The conversation came as Republicans have hammered the president for insisting repeatedly that he would not be willing to negotiate concessions in order to reopen the government or raise the debt ceiling.

Obama has delivered that message both publicly and privately, at a meeting with congressional leaders last week and an earlier call to BoehnerJohn Andrew BoehnerA warning to Ryan’s successor: The Speakership is no cakewalk With Ryan out, let’s blow up the process for selecting the next Speaker Race for Republican Speaker rare chance to unify party for election MORE.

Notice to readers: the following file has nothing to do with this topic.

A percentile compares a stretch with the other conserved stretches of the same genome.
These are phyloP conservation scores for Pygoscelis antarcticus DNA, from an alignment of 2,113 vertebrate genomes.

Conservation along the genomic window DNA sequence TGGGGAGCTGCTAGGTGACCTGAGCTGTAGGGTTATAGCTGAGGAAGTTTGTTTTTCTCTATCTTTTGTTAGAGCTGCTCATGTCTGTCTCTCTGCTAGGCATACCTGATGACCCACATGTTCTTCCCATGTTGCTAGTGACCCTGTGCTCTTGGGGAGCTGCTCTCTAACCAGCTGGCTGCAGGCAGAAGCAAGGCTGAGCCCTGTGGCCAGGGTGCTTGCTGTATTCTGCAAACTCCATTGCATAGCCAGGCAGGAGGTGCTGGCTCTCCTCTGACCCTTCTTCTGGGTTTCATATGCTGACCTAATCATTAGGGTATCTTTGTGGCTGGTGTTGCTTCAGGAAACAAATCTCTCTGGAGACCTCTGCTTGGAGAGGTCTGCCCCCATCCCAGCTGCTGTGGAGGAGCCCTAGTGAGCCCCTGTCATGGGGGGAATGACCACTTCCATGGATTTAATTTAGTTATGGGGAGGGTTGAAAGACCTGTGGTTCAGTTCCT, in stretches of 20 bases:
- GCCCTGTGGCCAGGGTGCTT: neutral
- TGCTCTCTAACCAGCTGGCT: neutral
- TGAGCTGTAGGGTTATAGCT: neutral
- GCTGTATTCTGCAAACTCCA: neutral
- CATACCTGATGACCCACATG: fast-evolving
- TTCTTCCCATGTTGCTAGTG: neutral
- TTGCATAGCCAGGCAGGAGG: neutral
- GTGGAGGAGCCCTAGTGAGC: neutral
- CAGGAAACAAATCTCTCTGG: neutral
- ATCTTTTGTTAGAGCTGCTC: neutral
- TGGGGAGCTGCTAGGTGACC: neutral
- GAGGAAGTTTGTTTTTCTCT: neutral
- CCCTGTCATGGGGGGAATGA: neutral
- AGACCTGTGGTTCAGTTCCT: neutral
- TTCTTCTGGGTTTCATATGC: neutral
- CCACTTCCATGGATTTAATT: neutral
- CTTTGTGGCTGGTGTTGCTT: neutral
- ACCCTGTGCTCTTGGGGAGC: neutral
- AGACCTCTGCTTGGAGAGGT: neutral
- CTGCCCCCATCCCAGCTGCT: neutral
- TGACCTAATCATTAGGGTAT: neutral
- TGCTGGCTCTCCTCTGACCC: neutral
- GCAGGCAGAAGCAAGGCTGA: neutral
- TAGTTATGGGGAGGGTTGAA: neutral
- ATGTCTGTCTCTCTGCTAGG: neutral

According to the White House, the president also urged Boehner during Tuesday's call to bring to the floor the so-called clean continuing resolution that would open the government immediately, as well as a vote to raise the debt ceiling.

The president told Boehner that he was willing to negotiate on the budget "after the threat of government shutdown and default have been removed," the White House said.

On Tuesday morning, Boehner told reporters Democrats had adopted an “untenable position.”

“There's never been a president in our history that did not negotiate over the debt limit. Never. Not once,” Boehner said.

But the White House has said repeatedly that offering concessions to satiate conservatives within the House Republican conference would set a dangerous precedent.